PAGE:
‘”I never buy dances,” said Caden. “I don’t see the point. I just go there for a drink. I’ve never paid for anything, me.”‘

When journalist Tabitha Lasley quit her job at a women’s magazine to finally pursue her idea of writing a book on the lives of oil rig workers, she didn’t realise how deeply she would immerse herself in the lives of those she wanted to document. Sea State is both a portrait of the men who do the dangerous work in the oil industry, and a memoir of loneliness and desire. In this extract, Tabitha meets Caden a married rigger, with whom she embarks on an affair.


Extract taken from Sea State
By Tabitha Lasley
Published by Fourth Estate


I pushed my phone towards the man sitting opposite me.

He unloaded various grievances: the cost of the mail flight back to Teesside; the way oil companies expected contractors to drop everything and travel three hundred miles with a few hours’ notice; the class divide off shore. He was the oldest man at the table, and the best looking, by some margin. His eyes were black, his cheekbones high and slanted. He appeared to be mixed race, though it took me a while to register this. What’s obvious and unremarkable in London becomes shifting and indeterminate somewhere like Aberdeen.

‘There’s over a thousand men out of work now. Lads are applying for jobs and getting their CVs sent back, or replies saying “Sorry, but there’s six hundred looking at the same job”.’

‘When will the price go back up?’

‘They reckon it’ll get better by next month. End of March, everything will be back to normal.’

Tyler’s voice sailed over the collective burr. He was complaining about women. A man from the Tern had gone on Take Me Out. Before he’d even stepped onto the stage, every girl had switched her light off . I thought how nice it was, being around men who watched Take Me Out. Adam didn’t like me watching ITV. He called it the ‘northern channel’.

The afternoon wore on, the sky grew dark. We swapped stories. I offered a brief précis of the past month. The men shook their heads and commiserated.

‘What was your book about?’ said the one sitting to my right. He had a long, lugubrious face under a wedge of grey hair.

‘This, really,’ I said, looking at Tyler. ‘What it does to your relationship, having someone gone half the time. How the women at home cope.’

‘It’s hard,’ he said. ‘You shouldn’t plan things for your first week back. You always end up missing them. There was a lad who got stuck on the Central, missed his own wedding.’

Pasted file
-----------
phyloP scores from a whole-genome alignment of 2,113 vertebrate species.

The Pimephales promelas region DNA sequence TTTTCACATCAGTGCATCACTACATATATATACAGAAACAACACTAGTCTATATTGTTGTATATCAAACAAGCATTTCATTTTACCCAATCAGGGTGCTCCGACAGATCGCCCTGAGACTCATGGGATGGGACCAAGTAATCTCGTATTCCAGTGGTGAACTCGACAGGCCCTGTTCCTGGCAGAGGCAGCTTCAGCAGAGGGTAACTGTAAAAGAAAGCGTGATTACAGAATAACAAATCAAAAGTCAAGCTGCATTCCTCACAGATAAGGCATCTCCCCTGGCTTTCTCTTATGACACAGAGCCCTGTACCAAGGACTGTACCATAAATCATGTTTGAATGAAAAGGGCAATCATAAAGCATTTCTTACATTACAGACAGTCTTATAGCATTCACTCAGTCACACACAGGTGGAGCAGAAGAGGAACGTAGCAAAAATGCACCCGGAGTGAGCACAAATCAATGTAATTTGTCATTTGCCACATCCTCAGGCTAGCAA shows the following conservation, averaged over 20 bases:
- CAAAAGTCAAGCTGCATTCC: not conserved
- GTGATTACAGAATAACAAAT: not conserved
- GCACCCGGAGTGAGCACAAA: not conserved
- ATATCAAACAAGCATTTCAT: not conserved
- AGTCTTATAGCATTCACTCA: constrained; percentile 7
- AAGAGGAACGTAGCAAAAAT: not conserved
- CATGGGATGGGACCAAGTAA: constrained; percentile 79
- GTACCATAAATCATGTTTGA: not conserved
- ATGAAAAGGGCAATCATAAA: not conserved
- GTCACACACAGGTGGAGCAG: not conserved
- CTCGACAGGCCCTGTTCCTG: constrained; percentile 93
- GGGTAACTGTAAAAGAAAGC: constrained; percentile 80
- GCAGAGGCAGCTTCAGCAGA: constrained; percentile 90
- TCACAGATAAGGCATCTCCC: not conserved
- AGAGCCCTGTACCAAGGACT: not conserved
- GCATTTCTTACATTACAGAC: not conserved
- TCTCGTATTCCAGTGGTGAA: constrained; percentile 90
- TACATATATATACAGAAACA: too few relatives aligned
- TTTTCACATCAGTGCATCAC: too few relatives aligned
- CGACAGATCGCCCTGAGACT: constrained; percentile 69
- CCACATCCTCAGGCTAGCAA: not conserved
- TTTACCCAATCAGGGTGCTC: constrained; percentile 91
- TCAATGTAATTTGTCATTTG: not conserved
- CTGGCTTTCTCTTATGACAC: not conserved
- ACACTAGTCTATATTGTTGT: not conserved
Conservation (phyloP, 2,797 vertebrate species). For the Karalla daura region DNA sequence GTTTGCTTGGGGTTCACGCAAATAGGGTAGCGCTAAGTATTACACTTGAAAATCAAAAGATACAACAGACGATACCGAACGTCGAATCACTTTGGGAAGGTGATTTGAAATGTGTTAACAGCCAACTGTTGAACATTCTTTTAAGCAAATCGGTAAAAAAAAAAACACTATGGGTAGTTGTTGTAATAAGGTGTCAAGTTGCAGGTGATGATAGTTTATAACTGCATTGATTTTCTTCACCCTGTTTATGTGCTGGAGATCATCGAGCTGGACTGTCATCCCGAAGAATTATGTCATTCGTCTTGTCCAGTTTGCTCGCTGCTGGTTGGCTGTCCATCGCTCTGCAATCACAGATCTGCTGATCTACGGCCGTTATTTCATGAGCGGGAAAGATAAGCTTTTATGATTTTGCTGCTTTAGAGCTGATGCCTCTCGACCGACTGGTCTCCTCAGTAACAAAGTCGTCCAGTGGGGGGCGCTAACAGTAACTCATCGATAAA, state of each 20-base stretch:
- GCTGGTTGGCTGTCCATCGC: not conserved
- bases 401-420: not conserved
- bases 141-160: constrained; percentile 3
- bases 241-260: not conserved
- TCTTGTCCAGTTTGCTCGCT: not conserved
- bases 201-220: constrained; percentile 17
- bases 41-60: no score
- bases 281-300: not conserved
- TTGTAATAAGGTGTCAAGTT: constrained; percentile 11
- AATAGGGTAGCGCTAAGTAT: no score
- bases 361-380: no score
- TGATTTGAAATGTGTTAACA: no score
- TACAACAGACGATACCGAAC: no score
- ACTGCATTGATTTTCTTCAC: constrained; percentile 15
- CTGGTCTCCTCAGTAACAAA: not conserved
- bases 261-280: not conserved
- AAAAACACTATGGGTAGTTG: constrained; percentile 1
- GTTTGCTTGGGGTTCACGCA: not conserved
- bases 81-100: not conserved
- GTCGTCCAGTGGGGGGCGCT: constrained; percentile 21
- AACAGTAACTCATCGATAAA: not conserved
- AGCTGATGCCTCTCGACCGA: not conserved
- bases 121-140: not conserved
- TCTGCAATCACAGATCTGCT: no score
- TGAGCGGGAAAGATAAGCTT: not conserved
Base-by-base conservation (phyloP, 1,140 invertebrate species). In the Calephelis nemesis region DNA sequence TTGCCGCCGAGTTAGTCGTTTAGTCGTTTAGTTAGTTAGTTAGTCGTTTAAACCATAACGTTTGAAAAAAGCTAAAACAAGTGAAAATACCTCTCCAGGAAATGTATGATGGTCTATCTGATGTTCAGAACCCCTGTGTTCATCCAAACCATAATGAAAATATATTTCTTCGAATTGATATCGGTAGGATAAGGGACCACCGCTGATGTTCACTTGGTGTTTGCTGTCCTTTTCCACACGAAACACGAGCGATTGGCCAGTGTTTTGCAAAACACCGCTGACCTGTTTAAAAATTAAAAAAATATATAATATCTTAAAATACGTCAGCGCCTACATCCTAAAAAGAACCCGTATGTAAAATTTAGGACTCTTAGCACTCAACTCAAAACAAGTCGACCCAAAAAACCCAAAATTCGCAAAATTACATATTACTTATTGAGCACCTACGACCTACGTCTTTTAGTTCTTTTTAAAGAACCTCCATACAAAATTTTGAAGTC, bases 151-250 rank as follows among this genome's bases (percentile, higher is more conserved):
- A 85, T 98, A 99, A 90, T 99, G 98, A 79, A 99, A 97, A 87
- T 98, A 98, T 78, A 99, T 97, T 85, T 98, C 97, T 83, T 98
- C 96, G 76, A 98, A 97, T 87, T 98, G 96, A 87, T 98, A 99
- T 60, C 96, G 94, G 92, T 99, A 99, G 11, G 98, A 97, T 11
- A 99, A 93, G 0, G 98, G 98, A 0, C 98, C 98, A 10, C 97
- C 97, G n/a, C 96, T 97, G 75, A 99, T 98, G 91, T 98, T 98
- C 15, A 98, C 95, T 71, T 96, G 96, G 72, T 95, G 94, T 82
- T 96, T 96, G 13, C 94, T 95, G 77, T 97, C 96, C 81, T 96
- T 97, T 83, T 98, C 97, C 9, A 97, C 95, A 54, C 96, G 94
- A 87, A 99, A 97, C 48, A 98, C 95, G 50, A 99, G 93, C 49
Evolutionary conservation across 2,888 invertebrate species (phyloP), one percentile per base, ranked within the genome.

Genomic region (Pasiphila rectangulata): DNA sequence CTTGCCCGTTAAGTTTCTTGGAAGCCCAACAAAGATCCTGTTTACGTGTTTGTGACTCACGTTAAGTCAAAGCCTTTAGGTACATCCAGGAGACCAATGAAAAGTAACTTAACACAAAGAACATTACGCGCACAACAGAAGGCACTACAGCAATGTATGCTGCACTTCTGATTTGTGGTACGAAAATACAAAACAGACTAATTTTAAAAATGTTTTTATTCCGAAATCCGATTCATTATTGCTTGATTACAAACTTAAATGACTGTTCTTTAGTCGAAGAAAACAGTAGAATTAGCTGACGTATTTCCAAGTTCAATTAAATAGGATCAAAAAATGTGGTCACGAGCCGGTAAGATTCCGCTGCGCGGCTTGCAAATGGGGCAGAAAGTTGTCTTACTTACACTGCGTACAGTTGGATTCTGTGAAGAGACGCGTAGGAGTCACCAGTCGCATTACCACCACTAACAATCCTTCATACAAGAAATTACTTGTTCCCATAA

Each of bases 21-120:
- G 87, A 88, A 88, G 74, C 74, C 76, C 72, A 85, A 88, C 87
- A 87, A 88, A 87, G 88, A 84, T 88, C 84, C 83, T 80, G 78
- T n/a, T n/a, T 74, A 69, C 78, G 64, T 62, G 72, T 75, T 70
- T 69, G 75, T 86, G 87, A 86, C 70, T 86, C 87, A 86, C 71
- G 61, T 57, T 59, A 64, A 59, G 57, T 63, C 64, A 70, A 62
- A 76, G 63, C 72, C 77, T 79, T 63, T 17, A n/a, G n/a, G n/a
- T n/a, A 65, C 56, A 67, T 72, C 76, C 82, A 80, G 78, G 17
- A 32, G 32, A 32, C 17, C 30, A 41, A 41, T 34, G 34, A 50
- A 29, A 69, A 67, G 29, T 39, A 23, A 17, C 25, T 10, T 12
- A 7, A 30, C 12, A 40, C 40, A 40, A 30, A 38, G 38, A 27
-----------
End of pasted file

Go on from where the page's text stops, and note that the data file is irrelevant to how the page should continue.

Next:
‘That sounds like a punchline to a joke.’

‘Don’t think his lass found it funny.’

The grey-haired man was getting married that summer. He showed me a picture: a delicate blonde, younger than him, dandling a baby on her knee. It was passed around the table to generalised congratulation. Next to me, Caden murmured something.

‘What did you say?’

‘Weddings. They’re a nightmare.’

‘I think weddings are fun.’

It was one of those lies that was, even at the time of telling, inexplicable. I did not think weddings fun at all. An invite to late spring nuptials, in some far-flung rural outpost, could throw me into the sort of temper more often associated with being left off the guest list altogether.

‘Getting married is pointless. It’s a waste of money.’

I was surprised that the thought of wasting money might pain him. His wallet was thick with notes, and every time he got up to buy more drinks, crumpled twenties fell out and floated down towards the floor.

‘Not if you’re a woman. It makes economic sense. You don’t have any claim on your boyfriend’s assets if you break up, even if you’ve got children. People always think they do, but they don’t.’

‘I’ll tell you this, right. No man ever wants to get married. It’s always for they girlfriends.’

I tugged at my necklace. It was a nervous habit; dragging the crucifix back and forth, testing the chain’s tensile strength. The necklace was fi ne, and I knew that if I continued to pull it, one day it would snap. And yet I couldn’t stop.

‘Didn’t you want to get married to your wife?’ I said.

Around us, the noise ebbed and swelled. His gaze drifted over to the bar and back. His phone flickered to life and he picked it up.

‘Third on that. Each way we done. We’ve got back twenty quid.’

Snow was starting to fall. My phone lay on the table, forgotten, recording the crosscurrents of conversation. It would take hours to transcribe. Six different voices, their accents indistinguishably similar, all talking over each other.

‘His lass tracked him to a strip club last night.’

Caden’s lips were close to the whorl of my ear. We were both watching Tyler. He had a handsome, darkly flushed face. More teeth than the average person. He looked like a man who was successful with women, and would pay for it anyway. He was telling a story about his last trip home. He’d been dropped off in Edinburgh too late to find a room, and had struck some sort of deal with a homeless man. The content of the story was boring, but his delivery was pacy and dramatic. People were actually putting their drinks down to listen.

‘You shouldn’t go to strip clubs.’ I said. ‘It’s demeaning. As long as there are strip clubs, there will be men who think women’s bodies are for sale.’

‘I never buy dances,’ said Caden. ‘I don’t see the point. I just go there for a drink. I’ve never paid for anything, me.’

‘No.’ My eyes settled on his face. ‘I don’t suppose you’d have to.’

He glanced down at the table. Colour was building in his cheeks. His freckles glowed, backlit by the blush.


Sea State by Tabitha Lasley is published by Fourth Estate, priced £14.99.

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